I was set up on the edge of the sage flat, and just as we had hoped, he stopped 40 yards away from me, perfectly broadside.  The bull was focusing his attention in Ray’s direction, trying to get a glimpse of this intruder.  I eased around the juniper and drew my bow.  BIG MISTAKE!  The bull saw my movement, and almost turned inside out as he changed his direction 180 degrees.  In less than a minute he was in the shelter of the thick pines on private land.

Lesson Learned

Education experts say that you don’t truly learn something until you actually apply the head knowledge that you have gained.  Or, as in my case, you fail to apply the knowledge and suffer the consequences.  I knew that I should draw the bow BEFORE I moved from behind the tree.  But in my inexperience and with heart pounding and adrenaline pumping, I didn’t think it through.  It was a hard lesson to learn, and one I’ll never forget. 

It wasn’t the first shot opportunity that I had blown, nor would it be the last.  But I wouldn’t have even had the chance to screw up if Ray hadn’t done such a good job of calling the bull into range.  Sometimes it feels kind of crazy to switch gears from being quiet and stealthy, to making all kinds of noise by beating on a tree.  Even so, it can be a really effective tool for attracting elk in the right situation.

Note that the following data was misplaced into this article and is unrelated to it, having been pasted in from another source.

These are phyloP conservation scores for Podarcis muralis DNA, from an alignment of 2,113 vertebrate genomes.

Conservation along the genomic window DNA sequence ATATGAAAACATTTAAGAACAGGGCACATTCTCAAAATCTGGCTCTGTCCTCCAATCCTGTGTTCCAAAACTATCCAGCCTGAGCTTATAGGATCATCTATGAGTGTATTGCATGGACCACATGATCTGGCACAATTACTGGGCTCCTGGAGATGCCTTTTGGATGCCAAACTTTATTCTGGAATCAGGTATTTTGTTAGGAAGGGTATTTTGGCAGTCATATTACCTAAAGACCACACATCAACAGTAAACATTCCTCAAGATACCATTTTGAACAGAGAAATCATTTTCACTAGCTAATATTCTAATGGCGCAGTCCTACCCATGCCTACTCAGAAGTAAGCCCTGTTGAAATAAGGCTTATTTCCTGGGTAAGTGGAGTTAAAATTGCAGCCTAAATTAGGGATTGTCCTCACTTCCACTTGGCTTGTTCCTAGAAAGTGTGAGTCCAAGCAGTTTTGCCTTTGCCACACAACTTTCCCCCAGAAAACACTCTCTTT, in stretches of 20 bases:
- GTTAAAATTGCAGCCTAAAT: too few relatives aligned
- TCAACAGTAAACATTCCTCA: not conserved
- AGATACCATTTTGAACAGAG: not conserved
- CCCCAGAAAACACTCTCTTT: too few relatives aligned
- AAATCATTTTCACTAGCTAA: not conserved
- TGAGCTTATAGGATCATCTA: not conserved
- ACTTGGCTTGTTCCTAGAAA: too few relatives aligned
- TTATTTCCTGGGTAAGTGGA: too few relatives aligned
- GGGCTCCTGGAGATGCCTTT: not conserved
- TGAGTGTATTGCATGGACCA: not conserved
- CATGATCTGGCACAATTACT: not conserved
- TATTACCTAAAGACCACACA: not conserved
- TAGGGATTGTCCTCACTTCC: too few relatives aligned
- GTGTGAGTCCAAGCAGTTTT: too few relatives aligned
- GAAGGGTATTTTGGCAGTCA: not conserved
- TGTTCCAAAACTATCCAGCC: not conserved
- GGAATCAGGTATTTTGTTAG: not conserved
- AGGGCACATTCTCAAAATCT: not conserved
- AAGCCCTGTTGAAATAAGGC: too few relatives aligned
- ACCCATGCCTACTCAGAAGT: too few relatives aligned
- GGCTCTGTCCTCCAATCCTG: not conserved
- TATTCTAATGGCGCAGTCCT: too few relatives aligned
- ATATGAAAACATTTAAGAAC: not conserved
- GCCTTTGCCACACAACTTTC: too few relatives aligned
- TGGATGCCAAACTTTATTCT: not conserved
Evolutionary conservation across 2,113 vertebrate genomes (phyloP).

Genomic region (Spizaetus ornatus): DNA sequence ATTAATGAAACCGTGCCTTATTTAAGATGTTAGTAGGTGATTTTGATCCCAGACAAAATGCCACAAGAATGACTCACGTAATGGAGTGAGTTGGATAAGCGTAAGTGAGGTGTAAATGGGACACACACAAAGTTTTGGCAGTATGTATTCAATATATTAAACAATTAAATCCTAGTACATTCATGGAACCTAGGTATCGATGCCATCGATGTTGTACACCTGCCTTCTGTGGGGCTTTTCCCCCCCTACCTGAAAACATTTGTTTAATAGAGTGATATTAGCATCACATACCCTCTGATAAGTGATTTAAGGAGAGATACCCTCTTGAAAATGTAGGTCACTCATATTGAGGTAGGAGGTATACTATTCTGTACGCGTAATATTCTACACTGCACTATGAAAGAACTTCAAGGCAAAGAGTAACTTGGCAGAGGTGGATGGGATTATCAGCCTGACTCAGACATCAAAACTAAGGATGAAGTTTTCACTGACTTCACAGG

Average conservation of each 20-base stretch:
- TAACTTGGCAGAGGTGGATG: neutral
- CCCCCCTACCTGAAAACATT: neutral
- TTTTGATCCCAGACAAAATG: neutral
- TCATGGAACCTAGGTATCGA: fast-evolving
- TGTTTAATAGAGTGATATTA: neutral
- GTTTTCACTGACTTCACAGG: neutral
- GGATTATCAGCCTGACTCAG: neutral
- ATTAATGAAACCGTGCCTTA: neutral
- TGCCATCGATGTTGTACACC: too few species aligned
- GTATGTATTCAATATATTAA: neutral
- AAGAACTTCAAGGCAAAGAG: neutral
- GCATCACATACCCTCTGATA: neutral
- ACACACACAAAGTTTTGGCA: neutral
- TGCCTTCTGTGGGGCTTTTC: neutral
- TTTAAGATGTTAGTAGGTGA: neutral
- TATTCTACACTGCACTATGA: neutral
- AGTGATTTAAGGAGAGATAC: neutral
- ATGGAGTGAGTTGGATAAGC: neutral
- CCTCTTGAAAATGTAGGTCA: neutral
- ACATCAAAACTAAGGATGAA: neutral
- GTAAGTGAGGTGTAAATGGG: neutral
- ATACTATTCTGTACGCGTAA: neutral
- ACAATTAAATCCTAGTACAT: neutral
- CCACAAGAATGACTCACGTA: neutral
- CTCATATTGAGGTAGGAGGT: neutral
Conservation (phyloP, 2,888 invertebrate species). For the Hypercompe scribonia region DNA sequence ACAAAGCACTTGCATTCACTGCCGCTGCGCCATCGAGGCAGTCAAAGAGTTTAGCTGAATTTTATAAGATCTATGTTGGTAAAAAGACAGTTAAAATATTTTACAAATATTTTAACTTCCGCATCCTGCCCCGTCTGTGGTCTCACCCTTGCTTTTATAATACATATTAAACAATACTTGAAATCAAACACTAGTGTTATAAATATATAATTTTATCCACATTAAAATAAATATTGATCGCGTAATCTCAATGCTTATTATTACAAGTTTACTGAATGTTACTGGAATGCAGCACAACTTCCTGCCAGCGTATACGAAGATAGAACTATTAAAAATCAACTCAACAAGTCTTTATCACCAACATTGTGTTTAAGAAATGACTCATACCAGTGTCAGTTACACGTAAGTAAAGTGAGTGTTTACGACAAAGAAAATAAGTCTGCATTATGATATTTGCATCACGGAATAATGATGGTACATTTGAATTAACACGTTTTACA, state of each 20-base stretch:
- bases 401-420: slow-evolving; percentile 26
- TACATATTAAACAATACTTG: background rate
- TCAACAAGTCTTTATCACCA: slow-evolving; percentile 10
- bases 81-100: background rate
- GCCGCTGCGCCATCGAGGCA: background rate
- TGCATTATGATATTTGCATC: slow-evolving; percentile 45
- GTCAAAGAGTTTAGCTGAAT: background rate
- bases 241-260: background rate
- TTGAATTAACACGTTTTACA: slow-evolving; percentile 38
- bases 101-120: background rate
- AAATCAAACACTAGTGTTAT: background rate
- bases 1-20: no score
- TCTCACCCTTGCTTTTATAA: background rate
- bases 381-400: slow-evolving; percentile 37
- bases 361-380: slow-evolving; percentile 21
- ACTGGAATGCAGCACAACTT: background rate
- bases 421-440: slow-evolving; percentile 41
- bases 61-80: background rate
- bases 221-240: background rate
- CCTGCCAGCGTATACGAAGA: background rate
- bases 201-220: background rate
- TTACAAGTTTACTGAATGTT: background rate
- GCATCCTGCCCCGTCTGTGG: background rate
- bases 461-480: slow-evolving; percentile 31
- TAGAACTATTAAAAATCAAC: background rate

Elk Rubs

Like deer, elk will rub their antlers on trees.  When they are shedding the velvet from their antlers in late summer, rubbing helps remove that layer of soft tissue.  But pummeling the pines is primarily a display of strength.

As the rut begins to commence, bulls who had been hanging out with each other all winter, spring, and summer, begin to see each other as rivals.  Young bulls will spar with each other in a faux fight.  The clatter of clashing antlers can be heard for long distances. If it sounds serious, other elk will come to see the fight.

But before it gets to that point, bulls will often put on a display of bugles and tree thrashing.  Like antlers banging together, the sound carries for a long way.  If there is a new bull in the neighborhood strutting his stuff, other bulls may come around to size up the new guy.  So if you can sound like a bull tearing up a tree, you may pique a bull’s curiosity and bring him into range.


This technique works best in pre-rut and during the rut when bulls are establishing and maintaining a pecking order.  Once a herd bull has gathered a harem of cows, he may be less likely to come to the sound of raking a tree, unless it is close enough for him to feel really threatened.  However, satellite bulls may quickly respond, though they usually approach silently.